Ken Dolls - An Introduction:
Ken, Barbie's boyfriend was introduced by Mattel in 1961, only two short years after Barbie's introduction. Ken was a gamble for Mattel, since male dolls never sell as well as female dolls. However, Ken had a measure of success, and was marketed with an extensive wardrobe almost as intricate as Barbie's in the 1960s. Ken was named for the son of the Ruth Handler, the creator of the Barbie doll. The first Ken was available with flocked brown or blonde hair. There have been countless variations since. Except for one brief break up in 2004, Barbie and Ken are still dating.
Years of Production of Ken Dolls:
Ken was introduced in 1961 and has been in production ever since.
Size of Ken Dolls:
Ken dolls are generally 12 inches tall, 1/2 inch taller than Barbie.
Materials Used To Make Ken Dolls:
Ken dolls are made of vinyl, except for the 30th Anniversary Ken doll (released in 1991) which was made of porcelain.
Company That Produces Ken Dolls:
Ken dolls are produced by Mattel, Inc.
Versions of the Ken Doll:
Ken Carson (has been made in countless styles, In the 1960s, Ken started as a straight leg, flocked-hair doll. He had all-American good looks and an extensive wardrobe. Bendable Leg and Talking versions followed. In the 1970s, Ken was Malibu Ken and "Now Look Ken" (hippie Ken with shoulder length hair!) Ken was a bit scarce in toy stores in the 1970s, and was back to sun tanning (Hawaiian Ken) and shaving (Sport & Shave Ken). In the 1980s, Ken went disco (Jewel Secrets Ken in light blue silver lame) By the 1990s, Ken was again more manly and several versions including Harley Ken were quite well received.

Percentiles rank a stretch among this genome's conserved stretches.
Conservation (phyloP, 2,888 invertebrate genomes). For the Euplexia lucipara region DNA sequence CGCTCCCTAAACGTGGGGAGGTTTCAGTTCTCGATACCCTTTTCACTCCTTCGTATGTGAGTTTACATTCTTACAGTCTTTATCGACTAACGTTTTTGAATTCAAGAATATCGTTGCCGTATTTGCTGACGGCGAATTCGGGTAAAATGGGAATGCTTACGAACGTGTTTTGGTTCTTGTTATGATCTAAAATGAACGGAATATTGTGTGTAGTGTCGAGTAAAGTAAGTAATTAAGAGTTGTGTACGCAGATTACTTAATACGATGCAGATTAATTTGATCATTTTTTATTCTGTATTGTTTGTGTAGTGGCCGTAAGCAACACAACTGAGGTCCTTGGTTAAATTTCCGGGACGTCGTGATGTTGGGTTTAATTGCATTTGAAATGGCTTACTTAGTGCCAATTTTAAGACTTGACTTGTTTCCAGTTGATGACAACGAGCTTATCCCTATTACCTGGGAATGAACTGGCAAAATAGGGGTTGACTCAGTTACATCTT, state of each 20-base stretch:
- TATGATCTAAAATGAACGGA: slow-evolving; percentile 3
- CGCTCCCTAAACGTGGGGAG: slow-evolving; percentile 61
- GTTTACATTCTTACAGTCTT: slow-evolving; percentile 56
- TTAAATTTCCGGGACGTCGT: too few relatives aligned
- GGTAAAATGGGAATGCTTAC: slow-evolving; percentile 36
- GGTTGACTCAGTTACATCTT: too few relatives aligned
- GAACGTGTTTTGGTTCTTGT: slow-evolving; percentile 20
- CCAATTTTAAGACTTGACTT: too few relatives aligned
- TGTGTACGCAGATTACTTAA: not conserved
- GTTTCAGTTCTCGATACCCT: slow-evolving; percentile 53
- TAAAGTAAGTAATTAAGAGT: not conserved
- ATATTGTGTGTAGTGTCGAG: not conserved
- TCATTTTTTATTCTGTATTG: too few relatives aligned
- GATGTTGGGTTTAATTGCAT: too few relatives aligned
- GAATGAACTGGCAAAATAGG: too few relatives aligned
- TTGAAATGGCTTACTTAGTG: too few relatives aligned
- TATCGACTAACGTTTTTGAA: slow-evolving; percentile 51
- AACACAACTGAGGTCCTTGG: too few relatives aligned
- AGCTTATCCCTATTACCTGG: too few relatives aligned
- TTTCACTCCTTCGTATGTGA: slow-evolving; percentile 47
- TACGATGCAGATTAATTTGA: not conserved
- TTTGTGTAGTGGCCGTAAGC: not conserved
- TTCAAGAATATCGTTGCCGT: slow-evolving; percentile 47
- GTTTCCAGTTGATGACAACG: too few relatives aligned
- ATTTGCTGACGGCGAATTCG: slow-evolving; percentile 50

Ken Dolls' Friends and Family:
Ken's best friend was Allan, was first released in 1964. Brad, an African-American friend, was introduced in 1970.
Secondary Market Prices for Ken Dolls:
Although Vintage Ken was produced in far lower numbers than Barbie, mint and never removed from box (NRFB) vintage Ken dolls still sell for far lower prices than Barbie dolls from the same era. Why? Because most doll collectors have dozens of Barbie dolls buy maybe only one or two Ken dolls. Collectors simply prefer female dolls. Even the #1 Straight Leg Ken with flocked hair in perfectly mint condition can be found for under $200.
That said, NRFB rarer 1960s Ken outfits can sell for several hundred dollars. For modern Ken, collectors especially look for Ken in gift sets with Barbie; the Phantom of the Opera gift set (produced by FAO Schwarz) and the Lord of the Ring gift set with Ken as Aragorn are popular and can sell for over $200. Kens from the early 1990s are harder to find NRFB but sell at very low prices; even the media darling Earring Magic Ken from 1992 can be found NRFB for under $20. And not all modern gift sets with Ken are valuable; the Star Trek gift set also can be found for under $20.